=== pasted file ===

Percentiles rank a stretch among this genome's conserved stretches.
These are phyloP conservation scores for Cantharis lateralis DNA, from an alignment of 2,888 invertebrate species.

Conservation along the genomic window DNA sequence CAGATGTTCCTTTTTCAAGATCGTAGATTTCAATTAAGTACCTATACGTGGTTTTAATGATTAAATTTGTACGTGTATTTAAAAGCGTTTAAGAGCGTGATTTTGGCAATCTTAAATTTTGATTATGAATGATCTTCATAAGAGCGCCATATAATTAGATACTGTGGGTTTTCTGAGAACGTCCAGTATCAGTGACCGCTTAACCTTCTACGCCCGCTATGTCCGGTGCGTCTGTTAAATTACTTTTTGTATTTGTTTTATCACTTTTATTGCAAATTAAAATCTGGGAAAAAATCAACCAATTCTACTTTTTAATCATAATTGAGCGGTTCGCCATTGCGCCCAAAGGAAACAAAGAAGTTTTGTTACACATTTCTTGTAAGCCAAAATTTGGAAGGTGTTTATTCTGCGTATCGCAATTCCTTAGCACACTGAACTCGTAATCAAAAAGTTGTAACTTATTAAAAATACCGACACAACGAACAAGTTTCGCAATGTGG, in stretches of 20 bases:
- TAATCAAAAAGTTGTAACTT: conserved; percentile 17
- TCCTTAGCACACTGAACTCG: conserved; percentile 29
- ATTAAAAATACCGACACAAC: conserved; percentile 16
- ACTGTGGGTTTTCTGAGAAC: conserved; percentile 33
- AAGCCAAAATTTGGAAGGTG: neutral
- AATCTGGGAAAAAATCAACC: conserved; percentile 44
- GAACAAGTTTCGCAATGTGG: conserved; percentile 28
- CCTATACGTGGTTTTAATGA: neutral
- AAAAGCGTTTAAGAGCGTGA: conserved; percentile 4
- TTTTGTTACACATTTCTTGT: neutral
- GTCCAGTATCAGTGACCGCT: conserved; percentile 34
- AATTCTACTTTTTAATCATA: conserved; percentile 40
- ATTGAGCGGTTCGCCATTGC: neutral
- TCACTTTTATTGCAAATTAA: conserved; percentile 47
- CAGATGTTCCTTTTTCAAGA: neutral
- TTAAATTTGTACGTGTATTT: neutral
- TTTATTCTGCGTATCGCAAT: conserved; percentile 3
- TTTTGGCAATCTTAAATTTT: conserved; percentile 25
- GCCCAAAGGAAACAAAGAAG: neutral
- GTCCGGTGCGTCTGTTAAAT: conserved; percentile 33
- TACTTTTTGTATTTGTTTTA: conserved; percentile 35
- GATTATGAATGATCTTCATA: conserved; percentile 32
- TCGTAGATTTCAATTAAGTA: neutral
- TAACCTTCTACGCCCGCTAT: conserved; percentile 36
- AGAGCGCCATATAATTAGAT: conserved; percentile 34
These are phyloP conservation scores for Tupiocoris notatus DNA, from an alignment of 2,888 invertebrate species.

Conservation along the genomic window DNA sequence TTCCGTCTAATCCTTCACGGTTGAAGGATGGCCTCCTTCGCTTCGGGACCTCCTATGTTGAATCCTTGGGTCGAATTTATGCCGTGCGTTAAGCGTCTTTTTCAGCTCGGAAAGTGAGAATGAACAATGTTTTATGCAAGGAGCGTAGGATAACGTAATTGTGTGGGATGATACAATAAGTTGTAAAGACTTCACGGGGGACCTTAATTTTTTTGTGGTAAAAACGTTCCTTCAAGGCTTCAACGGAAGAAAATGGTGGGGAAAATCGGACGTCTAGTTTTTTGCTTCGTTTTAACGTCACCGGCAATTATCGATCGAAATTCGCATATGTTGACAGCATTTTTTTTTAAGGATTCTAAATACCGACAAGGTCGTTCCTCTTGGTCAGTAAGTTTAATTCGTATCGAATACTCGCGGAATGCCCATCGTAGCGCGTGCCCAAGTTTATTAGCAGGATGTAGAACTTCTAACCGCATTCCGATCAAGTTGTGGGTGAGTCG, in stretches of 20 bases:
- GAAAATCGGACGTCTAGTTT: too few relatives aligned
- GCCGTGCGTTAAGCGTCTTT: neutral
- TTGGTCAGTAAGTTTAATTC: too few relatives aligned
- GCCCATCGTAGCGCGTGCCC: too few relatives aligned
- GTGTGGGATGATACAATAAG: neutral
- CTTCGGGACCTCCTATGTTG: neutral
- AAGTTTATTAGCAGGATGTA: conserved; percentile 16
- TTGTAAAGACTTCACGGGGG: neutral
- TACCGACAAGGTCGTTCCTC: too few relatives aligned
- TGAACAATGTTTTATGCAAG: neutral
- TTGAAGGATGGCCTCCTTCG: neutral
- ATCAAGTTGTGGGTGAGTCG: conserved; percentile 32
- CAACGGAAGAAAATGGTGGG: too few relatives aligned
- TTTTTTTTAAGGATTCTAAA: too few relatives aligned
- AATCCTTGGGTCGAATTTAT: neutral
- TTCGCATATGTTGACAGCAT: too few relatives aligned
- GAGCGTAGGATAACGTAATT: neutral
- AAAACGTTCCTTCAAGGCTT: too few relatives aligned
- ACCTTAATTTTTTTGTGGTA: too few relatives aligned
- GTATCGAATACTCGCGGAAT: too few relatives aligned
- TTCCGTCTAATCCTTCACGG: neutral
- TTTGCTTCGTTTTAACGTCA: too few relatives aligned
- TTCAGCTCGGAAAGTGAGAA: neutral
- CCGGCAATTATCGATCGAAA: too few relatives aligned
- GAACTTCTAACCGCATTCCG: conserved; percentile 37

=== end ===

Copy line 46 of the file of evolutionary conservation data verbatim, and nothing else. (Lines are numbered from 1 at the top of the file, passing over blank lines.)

- TTCGCATATGTTGACAGCAT: too few relatives aligned